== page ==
After years of working with large non-profits and government agencies to help refugees in war-torn parts of Africa, Sasha Chanoff, N04, had seen too many victims of combat and violence who were left behind by resettlement operations. "I wanted to move out beyond what was being done already to try to find new ways of helping people," he said.
So Chanoff, a graduate of the Master of Arts in Humanitarian Assistance Program (MAHA), co-founded Mapendo International. Started in the spare bedroom of his Somerville, Mass., apartment, and now a relief agency with a half-million dollar budget and full-time staff in Cambridge, Mass., and Nairobi, Kenya, Mapendo is catching those who fall through the tears of the humanitarian safety net. It is named after a widowed mother of nine, Rose Mapendo, whom he helped rescue from the Democratic Republic of the Congo.
Much of Mapendo’s work is helping the overlooked victims of war and terror in Central and East Africa. Mapendo worked for three years, for example, to bring 600 survivors of a Tutsi massacre in Burundi to the United States this year. They also respond to requests from individuals in the United States who need help for their family members who are still overseas.
The goal is lasting solutions that go beyond refugee camps, which is why Mapendo is currently working to build a hospital and protection center to serve the estimated 50,000 to 175,000 refugees in Nairobi.
Chanoff, 36, grew up in Marlboro, Mass., and attended Wesleyan University in Connecticut, where he graduated in 1994 with a degree in history, literature, philosophy and European languages. Hoping to put his language skills to use, he took a position as a job developer with the Jewish Vocational Service, helping refugees find work in the United States. He was supposed to talk to them about their skills and work experience. Instead, "I found myself really drawn into the stories of the people I was meeting—what their lives were like, what their struggles were like," he said. "Many of them weren’t ready to work, having lost their homes, their families and anything that meant anything to them."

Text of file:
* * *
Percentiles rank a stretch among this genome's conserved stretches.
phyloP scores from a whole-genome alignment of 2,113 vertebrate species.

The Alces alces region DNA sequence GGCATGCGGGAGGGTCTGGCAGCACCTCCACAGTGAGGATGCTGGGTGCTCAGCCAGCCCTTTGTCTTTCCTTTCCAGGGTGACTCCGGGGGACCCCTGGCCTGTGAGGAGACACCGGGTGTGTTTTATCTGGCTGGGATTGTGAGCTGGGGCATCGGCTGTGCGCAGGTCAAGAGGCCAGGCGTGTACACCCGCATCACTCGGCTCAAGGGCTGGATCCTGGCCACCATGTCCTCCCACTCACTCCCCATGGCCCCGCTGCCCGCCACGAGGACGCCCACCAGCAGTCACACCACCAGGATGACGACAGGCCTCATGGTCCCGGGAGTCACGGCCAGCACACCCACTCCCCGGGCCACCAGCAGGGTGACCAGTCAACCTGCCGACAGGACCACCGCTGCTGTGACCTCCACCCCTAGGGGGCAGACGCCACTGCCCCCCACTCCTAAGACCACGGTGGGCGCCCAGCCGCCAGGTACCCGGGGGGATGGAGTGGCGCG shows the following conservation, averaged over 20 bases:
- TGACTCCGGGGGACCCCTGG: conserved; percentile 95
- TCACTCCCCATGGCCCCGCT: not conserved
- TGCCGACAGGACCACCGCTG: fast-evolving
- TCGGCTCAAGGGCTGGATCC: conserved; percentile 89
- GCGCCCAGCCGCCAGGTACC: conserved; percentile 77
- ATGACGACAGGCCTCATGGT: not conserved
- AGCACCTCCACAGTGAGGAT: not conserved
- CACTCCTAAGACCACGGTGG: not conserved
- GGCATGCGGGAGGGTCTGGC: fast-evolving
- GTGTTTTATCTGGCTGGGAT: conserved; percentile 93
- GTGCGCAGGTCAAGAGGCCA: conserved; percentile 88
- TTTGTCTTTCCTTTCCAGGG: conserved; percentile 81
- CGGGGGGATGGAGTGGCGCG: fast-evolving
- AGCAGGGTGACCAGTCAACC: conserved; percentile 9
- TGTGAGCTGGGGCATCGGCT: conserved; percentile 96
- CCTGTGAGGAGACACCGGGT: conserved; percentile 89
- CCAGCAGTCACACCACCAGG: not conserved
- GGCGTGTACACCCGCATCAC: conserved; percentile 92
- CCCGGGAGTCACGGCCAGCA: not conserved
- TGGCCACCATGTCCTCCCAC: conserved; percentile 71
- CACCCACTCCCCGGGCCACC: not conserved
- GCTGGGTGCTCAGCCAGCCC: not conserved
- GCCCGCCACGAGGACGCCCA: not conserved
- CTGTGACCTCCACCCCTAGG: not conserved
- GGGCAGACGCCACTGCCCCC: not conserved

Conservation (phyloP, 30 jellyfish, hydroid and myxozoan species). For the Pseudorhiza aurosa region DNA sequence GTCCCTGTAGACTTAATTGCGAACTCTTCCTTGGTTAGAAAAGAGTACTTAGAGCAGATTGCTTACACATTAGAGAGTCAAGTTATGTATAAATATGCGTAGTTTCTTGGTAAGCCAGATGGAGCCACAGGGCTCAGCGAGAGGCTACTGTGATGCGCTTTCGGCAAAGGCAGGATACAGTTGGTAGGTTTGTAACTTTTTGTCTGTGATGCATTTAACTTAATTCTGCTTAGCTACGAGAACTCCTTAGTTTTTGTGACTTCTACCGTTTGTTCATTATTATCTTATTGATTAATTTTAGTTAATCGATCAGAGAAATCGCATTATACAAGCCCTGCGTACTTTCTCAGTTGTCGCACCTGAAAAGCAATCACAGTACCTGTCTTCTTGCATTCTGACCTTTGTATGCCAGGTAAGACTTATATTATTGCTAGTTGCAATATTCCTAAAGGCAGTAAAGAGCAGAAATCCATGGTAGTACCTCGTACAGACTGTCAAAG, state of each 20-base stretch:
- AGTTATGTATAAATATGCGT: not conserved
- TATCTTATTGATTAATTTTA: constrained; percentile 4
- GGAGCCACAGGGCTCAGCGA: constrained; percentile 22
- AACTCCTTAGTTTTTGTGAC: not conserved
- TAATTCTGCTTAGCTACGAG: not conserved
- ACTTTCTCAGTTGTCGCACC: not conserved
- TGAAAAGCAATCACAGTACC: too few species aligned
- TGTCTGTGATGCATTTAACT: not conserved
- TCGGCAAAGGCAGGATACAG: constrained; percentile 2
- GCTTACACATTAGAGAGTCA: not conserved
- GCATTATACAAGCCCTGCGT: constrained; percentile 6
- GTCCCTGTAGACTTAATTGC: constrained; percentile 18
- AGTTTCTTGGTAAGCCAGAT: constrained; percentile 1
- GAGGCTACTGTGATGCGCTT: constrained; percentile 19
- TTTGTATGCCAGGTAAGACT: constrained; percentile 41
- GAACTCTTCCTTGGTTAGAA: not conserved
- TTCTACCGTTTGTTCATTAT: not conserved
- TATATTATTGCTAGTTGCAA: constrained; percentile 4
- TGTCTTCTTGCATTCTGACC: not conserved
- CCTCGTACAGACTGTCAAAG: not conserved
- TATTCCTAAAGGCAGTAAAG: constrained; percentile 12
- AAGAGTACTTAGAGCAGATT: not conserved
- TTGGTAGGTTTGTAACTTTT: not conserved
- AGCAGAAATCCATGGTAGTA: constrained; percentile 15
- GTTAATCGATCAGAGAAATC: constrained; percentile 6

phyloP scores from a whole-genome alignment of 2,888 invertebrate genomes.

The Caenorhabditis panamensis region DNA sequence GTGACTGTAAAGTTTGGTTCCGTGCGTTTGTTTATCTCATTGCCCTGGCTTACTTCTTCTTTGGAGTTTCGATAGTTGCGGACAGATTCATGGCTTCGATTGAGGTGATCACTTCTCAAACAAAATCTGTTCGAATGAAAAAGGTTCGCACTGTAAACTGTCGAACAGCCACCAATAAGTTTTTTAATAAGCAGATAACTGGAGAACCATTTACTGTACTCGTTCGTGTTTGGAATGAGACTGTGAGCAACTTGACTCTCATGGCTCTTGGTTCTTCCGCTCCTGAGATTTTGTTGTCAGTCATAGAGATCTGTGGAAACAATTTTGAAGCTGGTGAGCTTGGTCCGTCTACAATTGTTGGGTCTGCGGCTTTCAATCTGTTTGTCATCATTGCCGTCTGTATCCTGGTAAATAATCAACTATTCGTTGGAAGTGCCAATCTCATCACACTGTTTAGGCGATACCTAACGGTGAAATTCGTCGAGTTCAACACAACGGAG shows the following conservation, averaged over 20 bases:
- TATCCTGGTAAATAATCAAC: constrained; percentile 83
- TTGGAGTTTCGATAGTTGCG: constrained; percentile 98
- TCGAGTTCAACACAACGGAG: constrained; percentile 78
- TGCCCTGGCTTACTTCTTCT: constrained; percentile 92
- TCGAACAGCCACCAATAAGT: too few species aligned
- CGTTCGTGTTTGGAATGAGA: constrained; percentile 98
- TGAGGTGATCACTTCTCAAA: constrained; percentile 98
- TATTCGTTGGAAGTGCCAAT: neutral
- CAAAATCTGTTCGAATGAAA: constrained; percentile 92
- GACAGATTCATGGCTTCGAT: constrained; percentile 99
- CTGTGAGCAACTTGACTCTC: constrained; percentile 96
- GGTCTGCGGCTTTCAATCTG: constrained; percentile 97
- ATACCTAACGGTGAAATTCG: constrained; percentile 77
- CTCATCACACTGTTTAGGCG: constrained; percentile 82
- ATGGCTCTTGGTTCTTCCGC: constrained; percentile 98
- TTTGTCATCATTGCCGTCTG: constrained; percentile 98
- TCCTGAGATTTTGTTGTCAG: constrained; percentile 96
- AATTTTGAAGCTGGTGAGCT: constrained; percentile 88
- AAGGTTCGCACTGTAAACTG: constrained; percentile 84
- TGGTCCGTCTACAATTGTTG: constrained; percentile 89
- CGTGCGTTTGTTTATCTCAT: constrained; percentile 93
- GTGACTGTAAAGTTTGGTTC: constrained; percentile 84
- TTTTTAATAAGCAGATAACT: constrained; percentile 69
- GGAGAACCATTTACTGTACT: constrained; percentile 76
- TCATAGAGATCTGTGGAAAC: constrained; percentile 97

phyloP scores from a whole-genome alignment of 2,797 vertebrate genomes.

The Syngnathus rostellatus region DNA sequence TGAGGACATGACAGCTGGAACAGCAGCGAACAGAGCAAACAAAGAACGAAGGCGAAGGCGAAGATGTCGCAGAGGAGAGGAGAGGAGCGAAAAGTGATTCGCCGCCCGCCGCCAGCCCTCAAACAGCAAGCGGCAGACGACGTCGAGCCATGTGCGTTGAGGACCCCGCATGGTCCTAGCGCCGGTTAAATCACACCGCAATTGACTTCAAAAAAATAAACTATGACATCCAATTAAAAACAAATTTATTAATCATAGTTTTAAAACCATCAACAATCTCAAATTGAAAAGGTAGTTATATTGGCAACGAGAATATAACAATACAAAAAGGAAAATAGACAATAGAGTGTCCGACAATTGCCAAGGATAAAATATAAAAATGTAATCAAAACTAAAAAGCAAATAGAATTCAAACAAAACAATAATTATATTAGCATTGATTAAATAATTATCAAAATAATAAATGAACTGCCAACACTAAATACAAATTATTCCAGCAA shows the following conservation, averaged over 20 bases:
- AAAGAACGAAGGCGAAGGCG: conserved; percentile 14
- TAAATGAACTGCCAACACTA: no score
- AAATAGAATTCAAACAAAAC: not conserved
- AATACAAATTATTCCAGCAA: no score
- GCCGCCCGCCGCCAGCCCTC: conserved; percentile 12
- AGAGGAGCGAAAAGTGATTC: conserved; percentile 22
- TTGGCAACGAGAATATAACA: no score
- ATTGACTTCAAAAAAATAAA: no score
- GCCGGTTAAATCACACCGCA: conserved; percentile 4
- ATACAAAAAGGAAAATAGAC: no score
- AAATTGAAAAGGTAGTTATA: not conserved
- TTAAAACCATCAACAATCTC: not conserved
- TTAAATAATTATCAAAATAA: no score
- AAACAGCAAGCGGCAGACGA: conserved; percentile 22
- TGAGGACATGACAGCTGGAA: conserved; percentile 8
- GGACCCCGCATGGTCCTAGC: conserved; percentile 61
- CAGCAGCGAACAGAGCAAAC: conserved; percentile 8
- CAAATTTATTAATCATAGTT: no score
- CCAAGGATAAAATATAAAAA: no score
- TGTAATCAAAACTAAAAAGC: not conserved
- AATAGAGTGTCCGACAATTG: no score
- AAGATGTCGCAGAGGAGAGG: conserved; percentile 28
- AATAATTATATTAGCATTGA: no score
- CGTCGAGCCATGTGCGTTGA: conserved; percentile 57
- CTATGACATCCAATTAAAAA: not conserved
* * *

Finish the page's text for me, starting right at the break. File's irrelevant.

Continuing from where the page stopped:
Wanting to do something heartening for them, he organized a soccer tournament for Boston’s refugee community in 1998. When Sherman Teichman, director of the Institute for Global Leadership at Tufts, read about it in the newspaper, he contacted Chanoff. Eight months later, they held an even-larger refugee celebration day with art, music, food and dance. It was the start of more collaboration with Teichman, who is now a Mapendo adviser.
Chanoff took his refugee work a step farther, going to Africa with the State Department to teach cultural orientation classes for U.S.-bound refugees. But he was soon recruited as an operations officer for the International Organization for Migration (IOM) and became a consultant to the U.N. High Commissioner for Refugees.
It was during those four years traveling across Africa that Chanoff learned about refugees who rarely make it onto the lists. Refugee camps can be dangerous places for orphans, single women and ethnic minorities, who often flee the camps "and end up in urban centers where nobody assists them," Chanoff said. "Once they leave, they go off everybody’s radar." In Nairobi, Chanoff found close to 150 of these undocumented war victims who were also HIV-positive. He and Dr. John Wagacha Burton, an IOM medical officer from Kenya, got them what assistance and health care they could.
In 2003, Chanoff enrolled in Tufts’ MAHA program, studying NGO management, ethics and humanitarianism, humanitarian aid and nutrition in complex emergencies and forced migration. It allowed him to put his field work into context. But when he returned to Kenya a year later, he found that several of the HIV-positive refugees he had been helping had died.
Raising money from family and friends, he and Burton opened a small medical clinic in the slums of Nairobi for those HIV-positive refugees, torture victims, rape survivors, widows and orphans. This was the beginning of Mapendo International, which they officially founded in January 2005.